Our domestic institutions have become larger than before and can act as a buffer to FII outflows. India can also manage currency volatility with the fourth-largest forex reserves, a benign current account, a supportive central bank and balanced inflation. In short, India is best prepared for a taper from Federal Reserve but would be impacted through the fund flows in the short term.

The US 10-year yields are negative when adjusted for inflation. In fact with tight labour markets, high headline inflation, soaring government debt and equity markets flirting with all-time highs, this is a surprisingly low level of US yields.

Once the taper ends, it is expected that yield would move up. However, in our study of the past trends, bond markets have been more right than wrong in anticipating growth and inflation, which means US bond markets expect the current round of inflationary pressure to be transitory and growth would also mean revert to lower levels.

We do not foresee a secular uptick in US bond yields but are prepared for yields to head back to the recent 2021 high of 165 to 175 bps when taper-led volatility hits the market. We are more concerned with falling yields which reflect poor growth outcomes.

A majority of experts talk about the risk of a third Covid wave. Do you agree and what are other risks that one has to consider before investing in equity?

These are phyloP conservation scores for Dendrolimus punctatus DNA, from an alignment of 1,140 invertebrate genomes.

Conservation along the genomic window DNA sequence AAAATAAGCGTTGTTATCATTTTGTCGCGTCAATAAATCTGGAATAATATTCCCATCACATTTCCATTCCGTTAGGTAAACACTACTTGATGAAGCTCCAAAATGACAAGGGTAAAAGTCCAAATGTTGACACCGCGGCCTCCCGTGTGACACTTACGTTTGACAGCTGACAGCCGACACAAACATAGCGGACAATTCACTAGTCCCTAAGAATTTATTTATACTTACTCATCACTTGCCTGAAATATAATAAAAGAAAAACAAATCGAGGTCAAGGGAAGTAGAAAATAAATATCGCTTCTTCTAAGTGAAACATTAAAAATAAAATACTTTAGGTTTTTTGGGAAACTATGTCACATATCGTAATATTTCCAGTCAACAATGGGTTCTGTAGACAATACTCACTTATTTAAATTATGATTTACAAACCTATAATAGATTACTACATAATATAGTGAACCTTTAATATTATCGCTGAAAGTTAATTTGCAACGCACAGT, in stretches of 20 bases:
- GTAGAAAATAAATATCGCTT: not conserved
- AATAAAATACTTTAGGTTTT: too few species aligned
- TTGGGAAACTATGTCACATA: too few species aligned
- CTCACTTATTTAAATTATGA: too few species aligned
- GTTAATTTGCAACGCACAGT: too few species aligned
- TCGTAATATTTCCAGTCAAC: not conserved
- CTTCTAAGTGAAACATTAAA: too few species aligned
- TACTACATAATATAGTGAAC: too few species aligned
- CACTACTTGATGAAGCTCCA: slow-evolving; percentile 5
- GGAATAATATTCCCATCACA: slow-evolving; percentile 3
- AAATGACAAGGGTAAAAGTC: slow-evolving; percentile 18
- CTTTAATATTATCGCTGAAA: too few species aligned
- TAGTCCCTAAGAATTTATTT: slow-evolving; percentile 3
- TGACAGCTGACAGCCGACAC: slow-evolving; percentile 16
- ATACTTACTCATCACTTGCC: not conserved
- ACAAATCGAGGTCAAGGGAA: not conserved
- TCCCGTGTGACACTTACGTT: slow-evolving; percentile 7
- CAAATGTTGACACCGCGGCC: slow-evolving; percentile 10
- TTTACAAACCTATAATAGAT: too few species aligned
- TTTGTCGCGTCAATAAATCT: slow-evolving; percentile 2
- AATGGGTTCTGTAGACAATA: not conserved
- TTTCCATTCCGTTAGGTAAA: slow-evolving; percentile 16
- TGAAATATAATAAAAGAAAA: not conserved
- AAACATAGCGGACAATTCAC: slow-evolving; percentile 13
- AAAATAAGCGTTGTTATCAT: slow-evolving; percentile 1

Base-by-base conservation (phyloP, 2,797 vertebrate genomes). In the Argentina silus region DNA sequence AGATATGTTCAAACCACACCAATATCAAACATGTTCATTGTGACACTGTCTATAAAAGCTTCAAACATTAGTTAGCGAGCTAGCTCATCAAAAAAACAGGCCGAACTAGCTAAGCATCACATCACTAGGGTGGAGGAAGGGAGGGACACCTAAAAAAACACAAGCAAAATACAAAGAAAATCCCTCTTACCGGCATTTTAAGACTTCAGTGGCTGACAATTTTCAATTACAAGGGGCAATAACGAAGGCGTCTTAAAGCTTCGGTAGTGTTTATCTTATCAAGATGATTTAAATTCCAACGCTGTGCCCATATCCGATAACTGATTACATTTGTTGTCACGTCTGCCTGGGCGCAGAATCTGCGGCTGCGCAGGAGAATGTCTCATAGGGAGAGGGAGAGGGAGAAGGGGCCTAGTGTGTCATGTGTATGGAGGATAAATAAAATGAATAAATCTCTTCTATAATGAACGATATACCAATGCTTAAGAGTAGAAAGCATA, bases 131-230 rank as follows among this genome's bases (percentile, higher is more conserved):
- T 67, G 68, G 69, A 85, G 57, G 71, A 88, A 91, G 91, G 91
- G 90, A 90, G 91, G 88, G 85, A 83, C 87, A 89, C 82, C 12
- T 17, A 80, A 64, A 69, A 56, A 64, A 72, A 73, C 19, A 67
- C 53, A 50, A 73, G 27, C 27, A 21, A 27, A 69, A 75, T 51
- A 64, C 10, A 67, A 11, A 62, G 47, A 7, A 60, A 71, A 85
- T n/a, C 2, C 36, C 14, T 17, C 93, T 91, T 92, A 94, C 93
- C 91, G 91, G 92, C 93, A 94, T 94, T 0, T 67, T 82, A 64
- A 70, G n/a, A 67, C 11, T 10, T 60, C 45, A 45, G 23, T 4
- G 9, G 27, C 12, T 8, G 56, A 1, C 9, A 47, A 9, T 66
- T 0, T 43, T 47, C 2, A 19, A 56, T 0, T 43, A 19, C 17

There has been a spurt in the number of cases across many countries. I am not an expert in pandemics but we are watching the fatality rates closely this time. As per specialists, it is important to see how quickly we reach the zone of herd immunity across the world with the use of vaccines which is likely to bring down the fatality rates and making COVID manageable. We remain cautious and attentive to any such risk but we can’t predict third or multiple waves.

The most important risk to investing is firstly the knowns. We see there is some valuation discomfort building in pockets. We are focussed to remain invested in opportunities that are structural and also provide growth for the valuations we are paying. The biggest risk in the current environment is to overpay for growth.

The market has continued its record-high journey in the second half of 2021. What are is driving the market–FOMO (fear of missing out) , TINA (there is no alternative), or plain liquidity?

It’s a mix of earnings revival, consolidation in the number of industries, favourable conditions for cyclicals and of course, easy liquidity. There are no bull markets without easy liquidity. Easy liquidity is a necessary condition but not sufficient. There are sectors that have seen the large, listed players gain market share and that is reflected in a strong uptick in their earnings. Cyclicals like metals, energy and select building materials are also witnessing strong earnings revival and record cash flow generations. These are coinciding with post-pandemic reversion to mean for other parts of the market. In combination, this is the base on which the market is standing with liquidity as its foundation.

Do you think it is time to be cautious, considering the outperformance of midcap and smallcaps over largecaps? What should investors do now?

There is certainly some discomfort in a number of small and midcaps in terms of valuations and expectations being built. We are optimistic about growth on a medium to long-term basis, so excessive valuations may be a matter of concern in the short term but the long-term journey is intact for us.